While FCF has been a little week, overall High Liner has been a solid performer. Good management has seen the company shedding businesses that it no longer needs (such as food processing in 2003 and the Italian Village line in 2005), and making good acquisitions such as their purchase of Icelandic Group in 2011. All in all, the firm has strong fundamentals, a good management team which is focused on increasing the value of the business, and a solid (but well managed) history of increasing dividends.
Depending on what the fiscal 2012 results are, I would consider picking up HLF.TO on dips in 2013, provided the combined P/E×P/BV ratio was less than 25 (higher than my regular threshold, but I woudl be willing to give a little on an excellent company).
When looking for companies to invest in, as a dividend investor, the initial screen is to weed out any companies that do not pay a dividend. This has weeded out powerhouses such as Apple, Inc., which have experienced a considerable amount of capital appreciation over the years, but which are otherwise overlooked because they horde cash. (Up until recently of course, when Apple officially announced they would start paying a quarterly dividend). However, in the world of finance, if an investor wishes to invest in a company that does not pay a dividend outright, they can use homemade dividends to replicate the income stream of a dividend paying firm. A good definition of homemade dividends can be found at Investopedia:
A form of investment income that comes from the sale of a portion of shares held by a shareholder. This differs from dividends that shareholders receive from a company according to the number of shares the shareholder has.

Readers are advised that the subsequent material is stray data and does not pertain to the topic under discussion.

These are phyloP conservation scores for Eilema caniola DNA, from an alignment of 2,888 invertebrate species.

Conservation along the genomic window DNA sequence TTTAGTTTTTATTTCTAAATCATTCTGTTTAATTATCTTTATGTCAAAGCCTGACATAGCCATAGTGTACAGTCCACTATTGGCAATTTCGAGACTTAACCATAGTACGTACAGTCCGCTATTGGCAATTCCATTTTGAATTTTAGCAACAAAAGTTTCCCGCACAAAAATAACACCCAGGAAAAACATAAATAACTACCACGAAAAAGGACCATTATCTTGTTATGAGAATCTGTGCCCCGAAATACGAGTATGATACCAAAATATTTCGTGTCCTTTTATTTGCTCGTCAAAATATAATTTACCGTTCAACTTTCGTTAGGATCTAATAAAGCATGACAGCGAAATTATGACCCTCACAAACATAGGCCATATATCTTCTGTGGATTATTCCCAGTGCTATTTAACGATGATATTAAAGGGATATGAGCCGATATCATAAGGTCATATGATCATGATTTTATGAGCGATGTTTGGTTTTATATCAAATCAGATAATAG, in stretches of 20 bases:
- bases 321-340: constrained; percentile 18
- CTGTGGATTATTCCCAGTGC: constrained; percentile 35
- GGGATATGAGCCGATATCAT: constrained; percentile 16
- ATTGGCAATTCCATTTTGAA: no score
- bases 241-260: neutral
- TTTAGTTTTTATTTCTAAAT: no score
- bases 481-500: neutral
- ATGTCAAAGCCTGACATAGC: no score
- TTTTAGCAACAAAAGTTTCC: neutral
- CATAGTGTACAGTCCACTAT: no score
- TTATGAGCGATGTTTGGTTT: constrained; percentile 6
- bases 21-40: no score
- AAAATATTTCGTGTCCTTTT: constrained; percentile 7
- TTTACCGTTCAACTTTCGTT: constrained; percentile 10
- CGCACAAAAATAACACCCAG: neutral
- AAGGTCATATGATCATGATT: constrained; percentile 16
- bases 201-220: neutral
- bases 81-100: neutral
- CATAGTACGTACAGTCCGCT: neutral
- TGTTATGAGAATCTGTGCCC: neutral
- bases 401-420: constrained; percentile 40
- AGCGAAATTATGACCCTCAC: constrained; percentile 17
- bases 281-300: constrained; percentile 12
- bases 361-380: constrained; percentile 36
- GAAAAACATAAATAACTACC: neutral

So, how does this strategy work? The theory is, that if you require an income stream, you can sell off shares of the company that you own, replicating the dividend. This is a relatively simply operation, and easy to illustrate in Excel. For example’s sake, say we have the following information:
- The current stock price is $10.00
- We require a starting dividend payout of $0.15/year (yielding 1.5%, which not uncommon)
- We would like to see annualized dividend growth of 5%; this is in line with many dividend aristocrats
The above illustrates a common example: when doing research we usually know what the current price of a company is, and what our expectations of the dividend — and growth in that dividend — are. A homemade dividend would sell a partial amount of the share to replicate the dividend payout. So at the end of year one, if you require a dividend of $0.15/share, you would sell off 0.015 shares of the company, leaving you with 0.985 shares at the end of the year. With your required dividend growth of 5%, in year 2 you would require a dividend of $0.1575/share, and you would sell off an appropriate partial share to generate that cash flow. The following table summarizes 20 years of homemade dividends, using our example above:
|Year||Starting Shares||Share Price||Value of Holdings||Dividend||Effective Dividend Yield||Shares to Sell||Closing # of Shares|
Observing the above, we can see that as time goes on, the dollar amount of your investment is decreasing over time, and this is because we are assuming that there is no appreciation of the share price over time. Realistically we would want to see some share price growth. With that in mind, we can add in one more column which adjusts for share price growth. I will save you the derivation of the formula, but g was calculated from the following:
Where the i subscript are growth, dividend, and price, for year i. With this additional information, our example then becomes:
|Year||Starting Shares||Share Price||Value of Holdings||Dividend||Effective Dividend Yield||Shares to Sell||Closing # of Shares||Required Price Growth (g)|